A story recently posted on Facebook tells of a young dogwalker in New York City. An "old man" passed her on the street and asked if he could pet one of the dogs. As he cupped his hand over the animal's head, a small crowd of "old women" gathered at a respectful distance, eyes riveted. The dogwalker was uncomprehending; the women understood. The "old man" was Paul McCartney.
Only Yesterday. Was it not? The Beatles on the Ed Sullivan Show three Sundays running, young men with long hair and collarless suits, the first wave of the British Invasion. If you lived it then, you know how the dogwalker sees you; take heart that the internationally famous and iconic McCartney has grown old along with you. But Only Yesterday is not about today. It's about that past era, the one of your youth that on some days you think you have never left.
It's 1964 at Northern Stage. Bob Stevens' (The Wonder Years, Murphy Brown) play is set at the height of Beatlemania. In the midst of their first American tour, Hurricane Dora strands the Beatles in Key West, where John Lennon and Paul McCartney are forced to share a shabby hotel room. As their road manager (Christopher Flockton) busies himself, the hotel door opens from time to time, at first to the sound of the hurricane raging, and later to the storm of women--screaming and trying to battle their way past security. The two young musicians fight their boredom with drink and conversation.
It is difficult for actors to portray famous people whose images are burned into the brains of a generation. Christopher Sears as Lennon and Tommy Crawford as McCartney manage to carry it off with the help of those haircuts and skinny suits. Sears has more to work with, capturing Lennon's anger and humor and the meter of his voice. Crawford's McCartney is of a sunnier, more superficial Beatle who exhibits McCartney’s gestures as he sings--that head wobble, the tapping foot that shimmies an entire leg.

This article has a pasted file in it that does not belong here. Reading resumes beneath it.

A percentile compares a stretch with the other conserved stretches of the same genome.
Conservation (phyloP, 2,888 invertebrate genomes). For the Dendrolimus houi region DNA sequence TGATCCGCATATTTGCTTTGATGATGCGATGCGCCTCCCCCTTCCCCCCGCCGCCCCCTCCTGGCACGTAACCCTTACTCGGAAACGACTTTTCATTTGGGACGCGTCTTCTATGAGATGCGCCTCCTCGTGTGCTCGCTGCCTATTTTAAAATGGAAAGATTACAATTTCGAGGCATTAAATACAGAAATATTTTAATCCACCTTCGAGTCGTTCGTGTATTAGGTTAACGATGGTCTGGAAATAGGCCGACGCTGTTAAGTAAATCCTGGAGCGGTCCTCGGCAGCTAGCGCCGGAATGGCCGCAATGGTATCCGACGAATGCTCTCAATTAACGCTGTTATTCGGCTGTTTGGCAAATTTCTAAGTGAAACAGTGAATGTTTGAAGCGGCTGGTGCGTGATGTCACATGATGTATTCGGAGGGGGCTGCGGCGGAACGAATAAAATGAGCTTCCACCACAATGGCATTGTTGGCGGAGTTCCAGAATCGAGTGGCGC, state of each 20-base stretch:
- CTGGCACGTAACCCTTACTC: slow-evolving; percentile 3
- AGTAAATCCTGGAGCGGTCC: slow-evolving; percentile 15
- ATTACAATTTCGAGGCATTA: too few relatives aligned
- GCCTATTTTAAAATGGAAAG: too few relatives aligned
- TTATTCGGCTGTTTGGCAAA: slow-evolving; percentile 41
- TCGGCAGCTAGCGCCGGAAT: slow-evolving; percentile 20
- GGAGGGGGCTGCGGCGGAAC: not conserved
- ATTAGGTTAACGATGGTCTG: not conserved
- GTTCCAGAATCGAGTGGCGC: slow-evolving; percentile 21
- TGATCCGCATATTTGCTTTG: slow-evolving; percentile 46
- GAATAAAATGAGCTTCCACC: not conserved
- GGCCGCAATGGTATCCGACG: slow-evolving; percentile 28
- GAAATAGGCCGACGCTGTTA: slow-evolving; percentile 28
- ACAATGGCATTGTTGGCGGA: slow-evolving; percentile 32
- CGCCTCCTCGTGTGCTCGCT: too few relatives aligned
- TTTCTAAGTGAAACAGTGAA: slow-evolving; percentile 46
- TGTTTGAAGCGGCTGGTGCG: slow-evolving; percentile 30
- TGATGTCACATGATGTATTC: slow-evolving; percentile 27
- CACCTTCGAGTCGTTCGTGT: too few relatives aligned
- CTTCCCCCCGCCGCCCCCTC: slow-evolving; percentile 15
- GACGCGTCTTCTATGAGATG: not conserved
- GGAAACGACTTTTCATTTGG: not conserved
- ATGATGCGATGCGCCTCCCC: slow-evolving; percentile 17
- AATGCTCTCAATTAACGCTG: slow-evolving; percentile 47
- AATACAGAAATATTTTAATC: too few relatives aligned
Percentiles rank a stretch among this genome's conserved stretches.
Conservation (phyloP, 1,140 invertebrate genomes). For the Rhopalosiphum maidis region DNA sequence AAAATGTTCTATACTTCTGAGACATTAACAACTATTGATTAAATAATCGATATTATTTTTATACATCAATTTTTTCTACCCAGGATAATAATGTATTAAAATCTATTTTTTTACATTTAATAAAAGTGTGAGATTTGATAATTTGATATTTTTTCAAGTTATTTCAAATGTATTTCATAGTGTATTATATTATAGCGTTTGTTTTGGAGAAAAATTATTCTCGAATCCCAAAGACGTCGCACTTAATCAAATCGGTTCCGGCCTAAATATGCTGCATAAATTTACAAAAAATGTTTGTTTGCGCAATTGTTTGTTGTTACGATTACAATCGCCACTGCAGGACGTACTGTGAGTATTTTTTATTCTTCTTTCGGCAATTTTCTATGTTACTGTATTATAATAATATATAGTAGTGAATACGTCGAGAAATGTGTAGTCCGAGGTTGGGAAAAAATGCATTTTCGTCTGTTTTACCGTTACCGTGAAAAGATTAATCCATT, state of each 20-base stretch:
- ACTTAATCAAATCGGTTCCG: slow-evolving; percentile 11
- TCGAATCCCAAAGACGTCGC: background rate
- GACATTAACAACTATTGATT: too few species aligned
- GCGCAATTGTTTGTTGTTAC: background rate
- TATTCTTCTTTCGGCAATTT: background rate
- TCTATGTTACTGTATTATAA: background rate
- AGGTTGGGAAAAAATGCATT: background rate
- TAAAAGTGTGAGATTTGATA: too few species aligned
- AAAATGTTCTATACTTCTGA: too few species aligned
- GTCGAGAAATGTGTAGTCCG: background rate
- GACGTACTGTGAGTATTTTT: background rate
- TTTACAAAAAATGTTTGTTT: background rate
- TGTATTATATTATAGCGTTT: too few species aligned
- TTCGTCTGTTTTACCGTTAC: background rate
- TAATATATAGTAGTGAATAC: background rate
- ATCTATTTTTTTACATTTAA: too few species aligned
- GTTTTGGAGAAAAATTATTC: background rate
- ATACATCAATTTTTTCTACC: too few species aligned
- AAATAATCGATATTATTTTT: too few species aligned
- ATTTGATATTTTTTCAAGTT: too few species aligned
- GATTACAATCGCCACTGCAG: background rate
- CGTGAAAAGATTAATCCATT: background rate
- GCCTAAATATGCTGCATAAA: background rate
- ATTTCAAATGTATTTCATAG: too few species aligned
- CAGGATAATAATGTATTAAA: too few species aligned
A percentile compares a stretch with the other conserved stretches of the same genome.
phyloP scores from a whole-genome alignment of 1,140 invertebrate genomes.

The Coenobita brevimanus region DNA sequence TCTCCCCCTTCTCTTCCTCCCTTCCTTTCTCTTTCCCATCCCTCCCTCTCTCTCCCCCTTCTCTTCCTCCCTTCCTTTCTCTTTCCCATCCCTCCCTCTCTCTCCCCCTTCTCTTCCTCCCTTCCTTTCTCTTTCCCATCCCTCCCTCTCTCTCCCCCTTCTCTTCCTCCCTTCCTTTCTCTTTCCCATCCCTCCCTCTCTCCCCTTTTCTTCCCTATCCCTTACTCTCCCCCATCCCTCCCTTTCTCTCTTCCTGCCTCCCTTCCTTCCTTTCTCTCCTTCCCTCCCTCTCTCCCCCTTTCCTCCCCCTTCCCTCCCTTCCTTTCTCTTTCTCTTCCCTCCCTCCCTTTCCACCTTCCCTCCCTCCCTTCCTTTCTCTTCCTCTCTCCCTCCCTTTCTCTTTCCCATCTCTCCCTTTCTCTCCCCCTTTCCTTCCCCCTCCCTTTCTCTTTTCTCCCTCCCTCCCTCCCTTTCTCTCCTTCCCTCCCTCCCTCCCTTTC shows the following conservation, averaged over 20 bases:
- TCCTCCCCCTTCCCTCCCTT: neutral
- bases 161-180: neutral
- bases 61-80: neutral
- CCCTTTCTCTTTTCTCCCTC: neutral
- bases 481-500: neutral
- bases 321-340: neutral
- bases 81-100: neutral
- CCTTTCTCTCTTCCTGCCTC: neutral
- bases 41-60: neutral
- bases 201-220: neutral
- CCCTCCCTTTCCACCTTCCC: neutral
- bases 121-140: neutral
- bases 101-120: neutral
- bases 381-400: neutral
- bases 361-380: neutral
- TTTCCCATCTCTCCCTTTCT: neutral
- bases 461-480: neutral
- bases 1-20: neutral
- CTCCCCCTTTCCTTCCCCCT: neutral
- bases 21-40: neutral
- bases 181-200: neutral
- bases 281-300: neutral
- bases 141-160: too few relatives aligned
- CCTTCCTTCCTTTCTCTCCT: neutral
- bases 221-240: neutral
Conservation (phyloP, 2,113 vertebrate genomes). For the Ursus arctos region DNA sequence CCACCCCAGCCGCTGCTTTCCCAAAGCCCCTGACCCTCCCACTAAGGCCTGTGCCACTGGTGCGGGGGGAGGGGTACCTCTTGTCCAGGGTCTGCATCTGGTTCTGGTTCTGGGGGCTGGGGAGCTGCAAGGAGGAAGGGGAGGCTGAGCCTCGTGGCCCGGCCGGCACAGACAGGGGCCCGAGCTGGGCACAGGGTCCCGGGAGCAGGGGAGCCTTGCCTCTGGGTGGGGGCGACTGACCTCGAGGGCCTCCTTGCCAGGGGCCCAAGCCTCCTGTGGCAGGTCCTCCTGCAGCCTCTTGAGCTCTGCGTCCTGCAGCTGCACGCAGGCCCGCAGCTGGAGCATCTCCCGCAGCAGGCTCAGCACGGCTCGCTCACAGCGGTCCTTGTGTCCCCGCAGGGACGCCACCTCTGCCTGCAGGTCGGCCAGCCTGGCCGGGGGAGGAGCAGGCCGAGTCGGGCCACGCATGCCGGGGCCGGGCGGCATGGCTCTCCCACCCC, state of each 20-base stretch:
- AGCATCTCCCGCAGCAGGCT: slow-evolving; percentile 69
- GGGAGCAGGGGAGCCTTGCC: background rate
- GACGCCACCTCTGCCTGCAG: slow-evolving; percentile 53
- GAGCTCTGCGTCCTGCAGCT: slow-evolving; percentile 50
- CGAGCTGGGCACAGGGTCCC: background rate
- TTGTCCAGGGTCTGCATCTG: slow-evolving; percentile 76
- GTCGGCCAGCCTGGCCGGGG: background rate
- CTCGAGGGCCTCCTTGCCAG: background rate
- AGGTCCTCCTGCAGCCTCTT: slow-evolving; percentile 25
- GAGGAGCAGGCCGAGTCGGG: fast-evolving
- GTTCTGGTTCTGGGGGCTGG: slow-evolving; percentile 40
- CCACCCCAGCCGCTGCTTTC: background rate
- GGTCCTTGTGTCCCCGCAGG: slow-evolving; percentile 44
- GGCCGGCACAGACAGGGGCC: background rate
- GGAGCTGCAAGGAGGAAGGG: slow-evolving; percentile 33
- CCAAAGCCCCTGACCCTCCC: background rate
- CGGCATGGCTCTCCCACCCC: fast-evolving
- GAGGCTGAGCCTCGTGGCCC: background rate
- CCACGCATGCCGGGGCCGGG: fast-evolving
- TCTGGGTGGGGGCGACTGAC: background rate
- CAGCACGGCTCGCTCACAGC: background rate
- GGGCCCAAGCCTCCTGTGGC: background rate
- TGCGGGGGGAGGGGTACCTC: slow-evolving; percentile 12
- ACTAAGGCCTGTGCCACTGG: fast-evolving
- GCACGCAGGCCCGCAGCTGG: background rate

The first part of the play is a meditation on youthful mega-fame and its costs. While McCartney describes the screaming crowds as "bloody brilliant," and there is some good-natured banter with fans (including pitch-perfect Olivia Swayze), it isn't much of a surprise when Lennon yanks the hotel phone from the wall and moans 'I'm sick of the whole fucking lot." 32 shows in 24 cities in 33 days is exhausting. Carol Dunne, the show's director, has commented that (like the portrayal of Martin Luther King in The Mountaintop), Only Yesterday reveals the human side--the impatient disagreements, the silly vanities--of mythic figures. You can sense the claustrophobia of the twin-bedded hotel room and imagine that McCartney and Lennon must sometimes have felt like hunted prey.
A quiet drama suffuses the plays's later scenes when the two speak about their early intertwined lives and their mothers' deaths. Their revelations are restrained in the way of 1960s men from gritty Liverpool. Or as they see themselves, "just two motherless boys trying to get on with it." From their petty squabbles and itchy boredom arises their ache over the loss of Mary and Julia, and it's a hammer to the heart.
This world premiere of Only Yesterday has a short run through February 18 and tickets are selling fast. Get yours by clicking here.
(Photos by Rob Strong)
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